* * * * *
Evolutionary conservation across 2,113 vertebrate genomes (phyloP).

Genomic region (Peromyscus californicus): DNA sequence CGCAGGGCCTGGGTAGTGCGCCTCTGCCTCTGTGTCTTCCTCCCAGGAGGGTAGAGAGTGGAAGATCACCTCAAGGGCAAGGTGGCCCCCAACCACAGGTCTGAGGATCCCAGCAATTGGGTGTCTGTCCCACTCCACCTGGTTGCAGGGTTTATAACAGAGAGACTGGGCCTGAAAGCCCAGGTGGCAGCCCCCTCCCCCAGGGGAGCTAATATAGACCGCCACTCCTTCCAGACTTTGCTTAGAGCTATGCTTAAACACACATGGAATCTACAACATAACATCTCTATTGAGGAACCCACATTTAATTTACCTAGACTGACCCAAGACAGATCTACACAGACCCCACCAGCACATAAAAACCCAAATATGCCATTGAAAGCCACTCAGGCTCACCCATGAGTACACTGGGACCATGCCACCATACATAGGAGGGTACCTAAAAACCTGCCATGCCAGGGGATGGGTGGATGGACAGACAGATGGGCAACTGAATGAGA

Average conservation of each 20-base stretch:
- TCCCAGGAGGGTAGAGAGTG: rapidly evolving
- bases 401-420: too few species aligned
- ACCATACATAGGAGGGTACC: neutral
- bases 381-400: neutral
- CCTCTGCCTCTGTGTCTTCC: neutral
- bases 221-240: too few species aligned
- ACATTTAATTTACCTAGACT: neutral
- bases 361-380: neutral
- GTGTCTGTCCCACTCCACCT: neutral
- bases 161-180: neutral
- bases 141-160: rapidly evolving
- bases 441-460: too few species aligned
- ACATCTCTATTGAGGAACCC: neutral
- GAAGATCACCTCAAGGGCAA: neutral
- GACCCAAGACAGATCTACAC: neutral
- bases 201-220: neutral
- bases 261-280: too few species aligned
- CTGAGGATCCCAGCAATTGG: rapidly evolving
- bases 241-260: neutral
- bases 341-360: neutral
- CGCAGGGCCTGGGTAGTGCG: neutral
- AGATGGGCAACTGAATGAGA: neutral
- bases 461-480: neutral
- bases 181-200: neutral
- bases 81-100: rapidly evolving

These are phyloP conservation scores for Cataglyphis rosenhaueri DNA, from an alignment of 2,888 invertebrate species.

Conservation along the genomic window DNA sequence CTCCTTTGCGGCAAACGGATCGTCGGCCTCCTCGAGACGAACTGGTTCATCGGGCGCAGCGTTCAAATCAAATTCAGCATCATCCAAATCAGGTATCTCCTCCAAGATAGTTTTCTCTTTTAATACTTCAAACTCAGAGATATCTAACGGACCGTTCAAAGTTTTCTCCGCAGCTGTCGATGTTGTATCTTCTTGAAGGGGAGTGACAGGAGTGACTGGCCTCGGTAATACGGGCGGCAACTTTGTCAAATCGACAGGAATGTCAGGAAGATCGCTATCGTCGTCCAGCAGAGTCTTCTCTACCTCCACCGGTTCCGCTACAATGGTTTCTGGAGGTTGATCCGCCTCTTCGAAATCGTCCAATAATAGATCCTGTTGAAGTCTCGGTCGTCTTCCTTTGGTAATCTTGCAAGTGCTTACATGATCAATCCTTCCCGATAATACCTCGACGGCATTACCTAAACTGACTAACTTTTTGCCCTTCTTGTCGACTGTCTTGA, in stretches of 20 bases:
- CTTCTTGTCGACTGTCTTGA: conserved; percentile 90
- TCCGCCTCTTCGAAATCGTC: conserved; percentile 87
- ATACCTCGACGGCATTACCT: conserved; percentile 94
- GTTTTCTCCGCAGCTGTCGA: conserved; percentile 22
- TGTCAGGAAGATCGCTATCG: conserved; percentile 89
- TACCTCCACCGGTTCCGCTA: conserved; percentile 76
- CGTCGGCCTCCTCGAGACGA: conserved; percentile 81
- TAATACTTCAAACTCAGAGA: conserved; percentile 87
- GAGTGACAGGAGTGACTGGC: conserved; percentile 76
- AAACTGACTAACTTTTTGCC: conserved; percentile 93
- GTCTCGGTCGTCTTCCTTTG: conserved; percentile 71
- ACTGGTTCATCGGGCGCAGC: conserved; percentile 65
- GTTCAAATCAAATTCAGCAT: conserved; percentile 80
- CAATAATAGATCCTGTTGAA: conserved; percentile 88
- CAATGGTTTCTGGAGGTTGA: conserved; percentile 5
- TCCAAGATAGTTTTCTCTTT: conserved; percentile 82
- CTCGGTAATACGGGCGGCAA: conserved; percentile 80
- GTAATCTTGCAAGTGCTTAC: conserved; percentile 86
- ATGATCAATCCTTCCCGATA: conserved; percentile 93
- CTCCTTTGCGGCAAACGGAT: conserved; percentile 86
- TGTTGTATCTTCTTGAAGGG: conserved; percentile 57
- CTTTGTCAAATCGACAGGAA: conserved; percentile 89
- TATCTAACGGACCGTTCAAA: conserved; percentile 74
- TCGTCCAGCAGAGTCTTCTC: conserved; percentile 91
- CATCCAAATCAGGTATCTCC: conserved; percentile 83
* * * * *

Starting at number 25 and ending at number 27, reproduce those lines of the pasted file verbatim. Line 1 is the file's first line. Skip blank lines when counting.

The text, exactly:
- AGATGGGCAACTGAATGAGA: neutral
- bases 461-480: neutral
- bases 181-200: neutral